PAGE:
Increase in the amount of tax by the most well paid
As above, the additional rate (i.e. the threshold for when high earners begin paying the top rate of tax) will be lowered from £150,000 to £125,140 from 6 April 2023.
National insurance and inheritance tax
Both national insurance and inheritance tax thresholds will both be frozen for another two years, until April 2028.
Dividend allowance and capital gains tax
The Dividend Allowance will be cut from £2,000 to £1,000 next year and then to £500 from April 2024, while the Annual Exempt Amount for capital gains tax will be cut from £12,300 to £6,000 next year and then to £3,000 from April 2024.
Reforms to Research and Development (R&D) tax reliefs
Following reports of widespread abuse of the R&D tax relief scheme, the government have announced that they will cut to the deduction and credit rates for the SME scheme. The deduction rate will be lowered from 130% to 86% while the SME credit rate from 14.5% to 10% but increase the rate of the separate R&D expenditure credit from 13% to 20%.
In this guide, we are focusing on your employment status for tax purposes. IR35 is legislation that was introduced to recoup tax revenue that is lost when freelancers and the self-employed fail to register as employees of another business. HMRC can take a dim view of parties who fall foul of this legislation and they have the right to investigate and penalise freelancers and the self-employed as well as the companies they work for.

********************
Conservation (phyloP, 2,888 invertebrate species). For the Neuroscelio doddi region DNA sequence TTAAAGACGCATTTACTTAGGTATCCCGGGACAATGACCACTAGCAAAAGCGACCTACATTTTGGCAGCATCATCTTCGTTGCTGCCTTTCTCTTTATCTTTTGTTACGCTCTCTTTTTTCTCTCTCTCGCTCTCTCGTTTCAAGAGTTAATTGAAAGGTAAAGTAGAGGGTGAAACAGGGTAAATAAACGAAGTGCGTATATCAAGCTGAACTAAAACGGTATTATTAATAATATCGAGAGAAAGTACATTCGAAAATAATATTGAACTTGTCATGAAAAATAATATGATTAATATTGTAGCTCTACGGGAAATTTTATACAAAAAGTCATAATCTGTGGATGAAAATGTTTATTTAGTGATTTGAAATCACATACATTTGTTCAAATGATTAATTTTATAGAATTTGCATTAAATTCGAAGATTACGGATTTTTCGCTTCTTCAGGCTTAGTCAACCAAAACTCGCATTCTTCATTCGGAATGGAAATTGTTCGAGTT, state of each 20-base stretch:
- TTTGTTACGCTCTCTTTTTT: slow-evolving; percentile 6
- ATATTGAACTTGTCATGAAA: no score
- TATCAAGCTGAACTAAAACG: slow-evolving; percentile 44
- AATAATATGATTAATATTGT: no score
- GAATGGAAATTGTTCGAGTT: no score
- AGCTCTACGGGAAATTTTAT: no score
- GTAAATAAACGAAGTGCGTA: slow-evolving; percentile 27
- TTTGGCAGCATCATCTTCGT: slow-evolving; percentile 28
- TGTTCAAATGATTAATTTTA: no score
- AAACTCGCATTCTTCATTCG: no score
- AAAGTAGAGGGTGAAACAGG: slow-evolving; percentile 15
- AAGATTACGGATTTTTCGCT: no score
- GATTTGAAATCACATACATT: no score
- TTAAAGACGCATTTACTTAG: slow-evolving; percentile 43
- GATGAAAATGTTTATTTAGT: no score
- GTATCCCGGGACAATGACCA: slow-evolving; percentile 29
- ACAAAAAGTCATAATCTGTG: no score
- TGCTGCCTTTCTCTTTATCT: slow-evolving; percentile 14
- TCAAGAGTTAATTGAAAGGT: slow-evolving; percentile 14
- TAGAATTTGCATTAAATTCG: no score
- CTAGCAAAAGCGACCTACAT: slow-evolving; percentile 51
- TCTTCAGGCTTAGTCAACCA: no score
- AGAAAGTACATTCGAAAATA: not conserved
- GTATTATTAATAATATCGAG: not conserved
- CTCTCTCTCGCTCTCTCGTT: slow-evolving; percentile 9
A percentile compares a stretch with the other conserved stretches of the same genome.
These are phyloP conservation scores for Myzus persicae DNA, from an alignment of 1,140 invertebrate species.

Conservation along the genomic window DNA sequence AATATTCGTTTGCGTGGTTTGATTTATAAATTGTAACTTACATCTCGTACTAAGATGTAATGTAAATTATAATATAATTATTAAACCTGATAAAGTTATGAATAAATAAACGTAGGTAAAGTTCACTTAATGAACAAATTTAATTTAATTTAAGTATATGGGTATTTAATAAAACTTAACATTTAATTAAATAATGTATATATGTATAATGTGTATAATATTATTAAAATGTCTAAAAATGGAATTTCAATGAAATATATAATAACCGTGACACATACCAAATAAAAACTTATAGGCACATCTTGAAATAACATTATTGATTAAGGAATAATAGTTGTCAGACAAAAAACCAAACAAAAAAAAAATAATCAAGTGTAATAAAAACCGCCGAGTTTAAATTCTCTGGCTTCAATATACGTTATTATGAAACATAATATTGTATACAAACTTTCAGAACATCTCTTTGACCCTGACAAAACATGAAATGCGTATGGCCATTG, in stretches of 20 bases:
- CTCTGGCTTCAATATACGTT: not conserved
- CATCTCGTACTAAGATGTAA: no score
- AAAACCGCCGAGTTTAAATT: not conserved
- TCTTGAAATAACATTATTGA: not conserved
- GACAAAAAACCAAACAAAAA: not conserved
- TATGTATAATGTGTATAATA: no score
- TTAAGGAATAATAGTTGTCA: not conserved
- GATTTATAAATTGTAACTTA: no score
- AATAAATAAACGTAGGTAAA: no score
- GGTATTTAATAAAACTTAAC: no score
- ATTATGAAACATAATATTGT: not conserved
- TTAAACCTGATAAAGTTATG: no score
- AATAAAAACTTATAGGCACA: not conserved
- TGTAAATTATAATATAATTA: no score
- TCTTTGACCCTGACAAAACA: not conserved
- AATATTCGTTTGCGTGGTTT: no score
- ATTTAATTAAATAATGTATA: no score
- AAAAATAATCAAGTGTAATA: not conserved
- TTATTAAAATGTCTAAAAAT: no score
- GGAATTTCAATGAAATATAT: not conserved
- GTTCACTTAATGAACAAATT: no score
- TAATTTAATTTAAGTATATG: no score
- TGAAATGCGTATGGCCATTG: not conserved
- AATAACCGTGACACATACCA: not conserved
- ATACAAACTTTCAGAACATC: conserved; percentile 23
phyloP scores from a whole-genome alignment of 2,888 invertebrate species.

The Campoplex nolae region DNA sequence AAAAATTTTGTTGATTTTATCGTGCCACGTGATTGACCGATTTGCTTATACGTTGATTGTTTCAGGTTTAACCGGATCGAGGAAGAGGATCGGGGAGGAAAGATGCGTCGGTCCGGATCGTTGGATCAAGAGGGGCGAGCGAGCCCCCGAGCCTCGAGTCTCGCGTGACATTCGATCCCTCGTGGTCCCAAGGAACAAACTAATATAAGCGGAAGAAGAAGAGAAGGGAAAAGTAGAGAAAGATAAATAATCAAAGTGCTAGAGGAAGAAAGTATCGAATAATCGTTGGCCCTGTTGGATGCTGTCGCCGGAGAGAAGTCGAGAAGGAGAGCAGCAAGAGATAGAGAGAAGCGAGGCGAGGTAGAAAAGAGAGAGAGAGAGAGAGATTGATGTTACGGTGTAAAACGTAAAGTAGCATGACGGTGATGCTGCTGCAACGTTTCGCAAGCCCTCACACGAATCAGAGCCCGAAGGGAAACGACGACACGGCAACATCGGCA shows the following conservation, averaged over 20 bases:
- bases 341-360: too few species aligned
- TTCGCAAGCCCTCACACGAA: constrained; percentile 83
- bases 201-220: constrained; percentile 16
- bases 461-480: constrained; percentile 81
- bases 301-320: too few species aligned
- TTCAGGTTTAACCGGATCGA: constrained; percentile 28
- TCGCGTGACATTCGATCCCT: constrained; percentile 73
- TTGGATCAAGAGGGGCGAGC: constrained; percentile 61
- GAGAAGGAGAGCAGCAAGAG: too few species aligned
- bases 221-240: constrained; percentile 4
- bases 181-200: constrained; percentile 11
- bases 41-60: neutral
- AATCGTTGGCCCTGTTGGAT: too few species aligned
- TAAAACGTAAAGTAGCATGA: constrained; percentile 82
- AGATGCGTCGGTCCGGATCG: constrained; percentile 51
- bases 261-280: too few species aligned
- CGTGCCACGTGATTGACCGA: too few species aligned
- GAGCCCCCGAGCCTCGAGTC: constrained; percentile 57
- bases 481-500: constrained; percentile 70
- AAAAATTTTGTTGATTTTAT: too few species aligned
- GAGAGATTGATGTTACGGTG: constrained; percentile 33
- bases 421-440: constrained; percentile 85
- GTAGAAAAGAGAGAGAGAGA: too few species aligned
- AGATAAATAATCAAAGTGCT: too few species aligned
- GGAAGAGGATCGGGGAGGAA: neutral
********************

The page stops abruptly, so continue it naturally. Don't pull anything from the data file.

How do I know if I'm self-employed?
Often, the lines between being self-employed and an employee can be blurred. As such there’s no hard and fast definition of what makes someone self-employed. It’s more of a balancing act, tip the scales too far and HMRC may take the view that you’re an employee.
There are some general rules of thumb to help you determine whether you will qualify as self-employed:
Your right to appoint a substitute: If you have agreed to work for a client but you have the right to send someone else to carry it out in your place.
Being able to work for others: Unlike traditional employee/employer relationships that insist on exclusivity, self-employed individuals can work for as many clients as they want (just make sure this doesn’t lead to a deterioration in your services).
Equipment: An employee would expect their employer to provide all the equipment they needed to perform their role. On the other hand, a self-employed individual would be expected to provide much of their own kit.